National referred the matter to its retained counsel, who shortly thereafter discovered a single Court of Appeal decision holding that the exclusion was not applicable to the type of vehicle which caused plaintiff's injuries. Ten days later, plaintiff received a check for the full amount of the policy limits. Given the paucity of evidence of bad faith, it is reasonably probable that a different verdict would have resulted absent the improperly introduced pleadings, and the testimony of plaintiff's expert that National's answer and cross-complaint “constitute[d] the bad faith in this case”.
The judgment is reversed.7 Appellants to recover costs on appeal.
1. In 1979, Insurance Code section 11580.2 provided in relevant part: “No policy of bodily injury liability insurance covering liability arising out of the ownership, maintenance, or use of any motor vehicle, except for policies which provide insurance in the Republic of Mexico issued or delivered in this state by nonadmitted Mexican insurers, shall be issued or delivered in this state to the owner or operator of a motor vehicle, or shall be issued or delivered by any insurer licensed in this state upon any motor vehicle then principally used or principally garaged in this state, unless the policy contains, or has added to it by endorsement, a provision with coverage limits at least equal to the financial responsibility requirements specified in Section 16056 of the Vehicle Code insuring the insured, his heirs or his legal representative for all sums within such limits which he or they, as the case may be, shall be legally entitled to recover as damages for bodily injury or wrongful death from the owner or operator of an uninsured motor vehicle․ [¶] (2) (b)(B) ․ As used in this section, the term ‘uninsured motor vehicle’ shall not include ․ a land motor vehicle or trailer operated on rails or crawler treads or while located for use as a residence or premises and not as a vehicle, or a farm-type tractor or equipment designed for use principally off public roads, except while actually upon public roads.” (Stats.1978, ch. 251, § 1, p. 526.) The definition of the term “highway vehicle” employed by National differs from the definition used in Insurance Code section 11580.2, subdivision (2)(b)(B) only by the insertion of the word “other” before the word “equipment” in subsection (1) of subdivision (2)(b)(B).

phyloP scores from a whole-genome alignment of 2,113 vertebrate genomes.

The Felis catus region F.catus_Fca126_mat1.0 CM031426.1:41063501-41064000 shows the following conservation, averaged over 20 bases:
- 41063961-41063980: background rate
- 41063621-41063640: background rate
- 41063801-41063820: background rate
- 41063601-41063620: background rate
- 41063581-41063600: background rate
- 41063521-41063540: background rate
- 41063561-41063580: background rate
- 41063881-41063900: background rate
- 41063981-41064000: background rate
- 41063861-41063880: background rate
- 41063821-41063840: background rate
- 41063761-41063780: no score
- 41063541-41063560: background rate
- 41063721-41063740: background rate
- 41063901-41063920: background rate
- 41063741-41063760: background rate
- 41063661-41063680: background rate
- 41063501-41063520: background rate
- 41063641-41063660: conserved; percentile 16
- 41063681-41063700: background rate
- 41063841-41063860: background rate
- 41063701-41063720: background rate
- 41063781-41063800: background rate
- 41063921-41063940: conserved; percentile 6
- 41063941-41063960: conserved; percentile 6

2. Causes of action for breach of fiduciary duty and fraud were dismissed prior to trial on plaintiff's motion.
3. Plaintiff filed an amended statement of damages on October 8, 1982, seeking punitive damages in the sum of $1,500,000. No further amendments to the complaint were filed.